Mitochondrial functions are known to decline with age in humans (Lopez-Otin et al., 2013) (Fig. 1). Apart from their roles in ATP production, the tricarboxylic acid (TCA) cycle and apoptosis (Friedman and Nunnari, 2014), mitochondria have been increasingly recognized as a versatile organelle that regulates innate immunity (Pellegrino et al., 2014; West et al., 2015), maintains stem cell proliferative potential (Katajisto et al., 2015) and assists cytosolic proteostasis (Ruan et al., 2017). Consequently, the decline of these beneficial functions of mitochondria may accelerate aging. The accumulation of mutations in mitochondrial DNA (mtDNA) have been proposed to be a cause of aging (Linnane et al., 1989). However, since there are hundreds to thousands of copies of mtDNA in each cell, the level of mtDNA mutations would have to reach a certain threshold in order to cause a decline in functions encoded by the mitochondrial genome. A study using mtDNA mutator mice, which express proof-reading-deficient mtDNA polymerase, found that these mice have reduced lifespan and premature onset of age-related phenotypes (Trifunovic et al., 2004). This provides the first causative link between abnormal accumulation of mtDNA mutations and premature aging, but it does not necessarily indicate that mtDNA mutations are the limiting factor of aging under normal conditions because the mtDNA mutation rates in the mutator mice were three- to five-fold higher than in normal mice. Another theory of mitochondria-mediated aging focuses on the role of reactive oxygen species (ROS). During aging, reduced mitochondrial function or structural integrity can lead to electron leakage and increased ROS (Liochev, 2013). However, there is no direct evidence to support that mitochondrial ROS cause aging (Kauppila et al., 2017).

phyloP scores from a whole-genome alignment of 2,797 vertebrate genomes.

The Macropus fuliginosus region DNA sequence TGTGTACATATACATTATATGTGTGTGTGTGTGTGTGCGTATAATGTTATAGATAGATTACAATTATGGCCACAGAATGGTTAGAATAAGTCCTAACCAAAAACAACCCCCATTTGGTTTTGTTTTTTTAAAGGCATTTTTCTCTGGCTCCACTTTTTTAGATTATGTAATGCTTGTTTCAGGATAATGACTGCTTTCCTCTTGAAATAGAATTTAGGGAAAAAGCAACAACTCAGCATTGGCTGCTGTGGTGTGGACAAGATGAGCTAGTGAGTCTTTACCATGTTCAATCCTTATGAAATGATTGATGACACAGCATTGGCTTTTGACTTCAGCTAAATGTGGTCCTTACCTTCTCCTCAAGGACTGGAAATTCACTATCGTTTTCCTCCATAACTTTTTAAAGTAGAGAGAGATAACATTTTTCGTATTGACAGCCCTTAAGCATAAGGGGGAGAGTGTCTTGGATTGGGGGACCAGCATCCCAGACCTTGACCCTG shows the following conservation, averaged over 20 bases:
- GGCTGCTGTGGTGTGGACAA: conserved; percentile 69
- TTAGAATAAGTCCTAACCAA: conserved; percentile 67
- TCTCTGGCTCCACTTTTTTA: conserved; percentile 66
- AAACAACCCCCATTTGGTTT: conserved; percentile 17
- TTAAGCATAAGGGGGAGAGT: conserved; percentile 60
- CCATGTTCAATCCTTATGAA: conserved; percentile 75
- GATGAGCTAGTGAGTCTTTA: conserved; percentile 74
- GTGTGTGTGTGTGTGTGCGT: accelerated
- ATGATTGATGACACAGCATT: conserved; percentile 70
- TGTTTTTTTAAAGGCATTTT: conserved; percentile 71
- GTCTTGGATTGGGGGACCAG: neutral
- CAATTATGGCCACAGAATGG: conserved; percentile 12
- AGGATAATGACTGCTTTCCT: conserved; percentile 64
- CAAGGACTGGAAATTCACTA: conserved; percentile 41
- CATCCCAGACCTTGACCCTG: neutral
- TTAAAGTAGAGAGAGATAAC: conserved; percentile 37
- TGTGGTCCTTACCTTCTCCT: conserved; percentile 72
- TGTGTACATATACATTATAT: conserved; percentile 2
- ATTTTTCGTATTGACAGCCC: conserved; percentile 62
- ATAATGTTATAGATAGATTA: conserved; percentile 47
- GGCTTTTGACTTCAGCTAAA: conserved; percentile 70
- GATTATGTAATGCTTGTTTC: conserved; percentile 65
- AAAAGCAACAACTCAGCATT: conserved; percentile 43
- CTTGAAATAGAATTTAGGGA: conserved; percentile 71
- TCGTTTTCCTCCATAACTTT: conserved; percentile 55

The beneficial effect of elevated mitochondrial activity can be achieved through increased mitochondrial biogenesis as a result of exercise. One study showed that endurance exercise induced systemic mitochondrial biogenesis and prevented the premature aging phenotype of mtDNA mutator mouse (Safdar et al., 2011). Endurance exercise also restored mitochondrial morphology and functions (Safdar et al., 2011). Clinical evidence supports the idea that endurance exercise improves age-related decline of muscle and cognitive functions possibly due to increased mitochondria biogenesis (Rowe et al., 2014), which is regulated by peroxisome proliferator-activated receptor γ coactivator 1-α (PGC-1α; also known as PPARGC1A) (Arany et al., 2005). Although there are positive correlations between upregulation of mitochondrial biogenesis and alleviated aging phenotypes, the underlying mechanisms remain unclear as mitochondria are multifunctional organelles and interact closely with other cellular components, and endurance exercise may have other physiological targets that affect organ fitness and function.
Lysosomes, the major digestive organelles of the cell, are also linked with aging and lifespan determination (Fig. 1). Autophagy can be broadly categorized into macroautophagy, microautophagy and chaperone-medicated autophagy (CMA) processes, and is the process whereby cytosolic substrates are delivered to lysosomes for degradation and recycling (Ohsumi, 2014). Increased autophagy has been associated with longevity, whereas compromised autophagy has been linked to an acceleration of aging and age-related diseases, such as neurodegenerative diseases and cancer (Madeo et al., 2010). During yeast replicative aging, the acidity of the vacuole (the yeast equivalent of the mammalian lysosome) gradually declines, which leads to mitochondrial dysfunction, although the mechanism of this link remains unclear (Hughes and Gottschling, 2012). A screen in yeast that aimed to identify the genes associated with longevity found ten autophagy-related genes, mutations in which led to shortened lifespan (Matecic et al., 2010). Similar phenotypes associated with autophagy mutations have been observed in Caenorhabditis elegans (Tóth et al., 2008) and Drosophila (Lee et al., 2010). In humans, mutations in SQSTM1, encoding the autophagy receptor p62, have been identified as causing familial ALS (Fecto et al., 2011). Similarly, in Parkinson's disease, mutations in ATP13A2, which encodes a lysosomal ATPase, result in unstable pH in the lysosome and decreased degradation capacity (Jinn et al., 2017). Autophagy also plays important roles in maintaining the proliferative potential of stem cells. In HSCs of aged mice, active autophagy is required to remove healthy mitochondria that are highly metabolically active in order to keep the stem cells in the quiescent state, whereas loss of autophagy in HSCs drives differentiation and reduces regenerative potential (Ho et al., 2017). In muscle stem cells, impaired autophagy leads to the senescence of quiescent stem cells, whereas re-establishment of autophagy reverses senescence and restores regenerative capacity (Garcia-Prat et al., 2016).